In the present study, the lipid profile data indicated that FP and PSP exposure led to elevated cholesterol, triglyceride and low density lipoprotein levels in both male and female rats. Dyslipidemia profile can be induced by environmental toxicants and is usually characterized by increased cholesterol, triglycerides, low density lipoprotein (LDL) and decreased high density lipoprotein [32]. Deng et al. [13] attributed the changes in cholesterol and triglycerides levels observed in mice to microplastics induced alterations in the serum levels of metabolites involved in lipid metabolism such as taurine, ethanol and choline. There are similarities between the attitudes expressed by HDL and total cholesterol levels in the rats in this study and those described by Amereh et al. [33]. They reported that different concentrations of nanoplastics significantly reduced the HDL cholesterol levels in rats. The AIP values of the male rats showed remarkable increase in comparison with the female rats, thus suggesting they were at a higher risk of developing coronary heart disease. AIP is generally used to assess cardiovascular risk factors and predict acute coronary events. AIP values of −0.3 to 0.1 are considered to be low risk while 0.10–0.24 and above 0.24 are associated with medium and high cardiovascular risk respectively [34]. To further assess cardiovascular risk following microplastics exposure in the rats, the cutoff level of CRI-I, CRI-II and AC were taken as > 4, >3 and >2 respectively for high risk [35]. The microplastics exposed female rat groups had lower cardiovascular risk levels as their CRI-I, CRI-II and AC values were below the cutoff level. In contrast, the 10% FP male rat group had borderline atherogenic index values. Bhardwaj et al. [36] reported that evaluating lipid ratios increases the chances of identifying at risk individuals especially in situations where lipid profile levels are below target range. This present study demonstrated that the same exposure levels of microplastics can induce varying degrees of response in male and female animals. However, further research will be needed to elucidate the mechanism of toxicity. Overall, it seems that the exposure of MPs may induce more cardiovascular risk in males.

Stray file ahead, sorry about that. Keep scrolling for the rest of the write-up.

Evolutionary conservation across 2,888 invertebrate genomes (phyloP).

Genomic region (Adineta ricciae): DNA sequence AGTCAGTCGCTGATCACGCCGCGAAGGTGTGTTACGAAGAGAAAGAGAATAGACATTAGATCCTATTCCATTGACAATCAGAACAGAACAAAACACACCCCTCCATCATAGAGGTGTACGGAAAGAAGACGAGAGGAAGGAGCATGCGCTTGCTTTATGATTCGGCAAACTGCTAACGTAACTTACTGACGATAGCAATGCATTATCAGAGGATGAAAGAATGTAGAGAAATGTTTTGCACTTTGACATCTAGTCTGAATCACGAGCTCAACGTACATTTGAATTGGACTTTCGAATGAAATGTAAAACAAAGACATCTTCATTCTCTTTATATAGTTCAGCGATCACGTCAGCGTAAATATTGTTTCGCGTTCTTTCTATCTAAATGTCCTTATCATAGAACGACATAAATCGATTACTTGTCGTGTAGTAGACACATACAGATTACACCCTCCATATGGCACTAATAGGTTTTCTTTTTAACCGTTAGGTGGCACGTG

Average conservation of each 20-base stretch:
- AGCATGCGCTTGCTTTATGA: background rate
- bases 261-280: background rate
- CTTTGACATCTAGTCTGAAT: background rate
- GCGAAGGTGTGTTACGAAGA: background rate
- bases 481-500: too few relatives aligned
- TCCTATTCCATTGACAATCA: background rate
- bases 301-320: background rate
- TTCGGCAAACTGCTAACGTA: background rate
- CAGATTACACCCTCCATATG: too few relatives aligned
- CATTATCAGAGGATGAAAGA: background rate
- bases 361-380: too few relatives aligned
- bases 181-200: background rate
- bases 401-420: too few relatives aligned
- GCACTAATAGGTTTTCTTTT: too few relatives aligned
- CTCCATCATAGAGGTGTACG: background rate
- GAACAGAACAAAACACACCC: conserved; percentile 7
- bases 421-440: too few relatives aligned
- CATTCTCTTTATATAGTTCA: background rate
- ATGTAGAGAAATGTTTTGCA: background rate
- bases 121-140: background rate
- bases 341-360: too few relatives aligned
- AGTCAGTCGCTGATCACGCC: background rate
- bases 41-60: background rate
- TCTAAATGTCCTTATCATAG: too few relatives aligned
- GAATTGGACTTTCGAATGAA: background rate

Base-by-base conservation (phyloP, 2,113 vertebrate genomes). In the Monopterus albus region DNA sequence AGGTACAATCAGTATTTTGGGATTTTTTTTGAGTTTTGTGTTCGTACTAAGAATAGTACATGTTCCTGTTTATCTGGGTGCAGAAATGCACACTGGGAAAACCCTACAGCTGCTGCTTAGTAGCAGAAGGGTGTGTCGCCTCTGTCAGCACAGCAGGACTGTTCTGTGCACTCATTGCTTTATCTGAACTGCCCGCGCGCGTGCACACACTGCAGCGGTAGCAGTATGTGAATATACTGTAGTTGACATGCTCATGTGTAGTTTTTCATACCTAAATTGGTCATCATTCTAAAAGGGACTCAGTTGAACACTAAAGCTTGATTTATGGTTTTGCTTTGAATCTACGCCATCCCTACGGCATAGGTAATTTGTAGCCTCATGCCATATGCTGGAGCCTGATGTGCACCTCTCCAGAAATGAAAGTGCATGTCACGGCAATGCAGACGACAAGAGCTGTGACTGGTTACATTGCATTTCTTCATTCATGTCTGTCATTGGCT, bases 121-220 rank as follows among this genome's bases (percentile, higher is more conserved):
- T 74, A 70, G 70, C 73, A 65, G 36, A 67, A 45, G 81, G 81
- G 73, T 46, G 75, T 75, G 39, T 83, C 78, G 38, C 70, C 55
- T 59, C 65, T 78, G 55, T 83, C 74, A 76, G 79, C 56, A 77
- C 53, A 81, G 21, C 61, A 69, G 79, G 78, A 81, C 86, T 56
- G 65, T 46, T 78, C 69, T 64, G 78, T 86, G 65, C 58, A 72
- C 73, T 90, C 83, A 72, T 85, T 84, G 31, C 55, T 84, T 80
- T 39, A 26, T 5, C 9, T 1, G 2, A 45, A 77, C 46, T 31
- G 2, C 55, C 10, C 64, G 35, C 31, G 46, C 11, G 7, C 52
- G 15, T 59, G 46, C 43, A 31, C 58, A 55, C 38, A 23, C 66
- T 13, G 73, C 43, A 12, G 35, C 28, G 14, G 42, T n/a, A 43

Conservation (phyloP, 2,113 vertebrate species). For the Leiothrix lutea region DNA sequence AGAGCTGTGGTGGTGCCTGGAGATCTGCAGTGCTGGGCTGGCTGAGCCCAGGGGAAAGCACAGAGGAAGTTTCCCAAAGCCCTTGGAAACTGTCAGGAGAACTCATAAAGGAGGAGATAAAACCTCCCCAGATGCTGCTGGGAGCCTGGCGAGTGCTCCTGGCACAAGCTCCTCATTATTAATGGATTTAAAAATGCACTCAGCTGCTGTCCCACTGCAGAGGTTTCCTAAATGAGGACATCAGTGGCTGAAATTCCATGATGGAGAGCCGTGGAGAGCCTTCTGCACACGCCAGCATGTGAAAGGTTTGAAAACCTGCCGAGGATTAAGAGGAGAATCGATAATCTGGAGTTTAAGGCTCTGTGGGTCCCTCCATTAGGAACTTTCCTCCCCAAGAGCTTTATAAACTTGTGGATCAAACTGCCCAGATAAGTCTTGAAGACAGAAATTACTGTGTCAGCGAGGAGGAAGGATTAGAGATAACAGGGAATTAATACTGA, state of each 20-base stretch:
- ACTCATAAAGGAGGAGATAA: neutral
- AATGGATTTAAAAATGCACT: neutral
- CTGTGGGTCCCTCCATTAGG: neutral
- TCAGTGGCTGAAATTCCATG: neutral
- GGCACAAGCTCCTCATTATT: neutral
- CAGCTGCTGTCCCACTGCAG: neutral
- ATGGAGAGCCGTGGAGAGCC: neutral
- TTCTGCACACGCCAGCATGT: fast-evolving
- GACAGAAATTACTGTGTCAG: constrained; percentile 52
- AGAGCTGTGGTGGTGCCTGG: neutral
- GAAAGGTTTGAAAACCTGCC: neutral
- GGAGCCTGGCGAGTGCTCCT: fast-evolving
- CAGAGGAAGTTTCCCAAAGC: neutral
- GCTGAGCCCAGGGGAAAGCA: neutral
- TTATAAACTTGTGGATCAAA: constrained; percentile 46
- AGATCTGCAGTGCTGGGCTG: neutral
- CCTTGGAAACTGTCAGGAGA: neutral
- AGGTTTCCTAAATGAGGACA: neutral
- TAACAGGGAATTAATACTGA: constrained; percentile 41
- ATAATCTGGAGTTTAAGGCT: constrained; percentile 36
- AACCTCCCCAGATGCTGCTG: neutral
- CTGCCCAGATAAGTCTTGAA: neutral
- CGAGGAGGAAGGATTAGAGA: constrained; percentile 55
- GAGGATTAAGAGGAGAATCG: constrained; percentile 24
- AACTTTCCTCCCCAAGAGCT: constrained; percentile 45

Chemicals in the environment, such as microplastics (MP), can cause oxidative stress, resulting in the production of free radicals, changes in antioxidants and the oxygen free radical (OFR) scavenging enzyme system [37]. Polystyrene has been shown to cause oxidative stress and lipid peroxidation (LPO) in mice [38]. As a result, lipid peroxidation was utilized as a measure of oxidative stress in this study. Results showed that dietary exposure of rats to polystyrene MPs has no effect on the oxidative stress of Wistar rats hence no significant change in the malondialdehyde (MDA) level which was in contrast with the previous finding of Deng et al. [38], that polystyrene induced oxidative stress on mammals. Also, GSH, GPX, GST and SOD experienced no significant change in the MP exposure groups compared to the control indicating the antioxidant enzyme system was not disrupted following exposure in the current study. Yasin et al. [39] showed that MDA levels were elevated when rats were orally administered polystyrene nanoparticles for 5 weeks while Ilechukwu et al. [40] reported no significant change in GSH, GPX and MDA levels of male rats that were exposed to 10% microplastics. One possible explanation for the observed trend of no relative change in oxidative stress markers following PSP and FP exposure could be that the bioavailability of the 1–10% microplastic dosage used in the present study was not high enough to cause oxidative damage in the male and female rats. Walczak et al. [41] in their study earlier reported that the bioavailability of polystyrene particles can range from 0.2 to 1.7% in vivo. Overall, bioavailability remains a crucial factor in considering the potential toxicity of dietary exposure to microplastics. Hence, future toxicity studies based on larger MP dosages and longer exposure durations are recommended.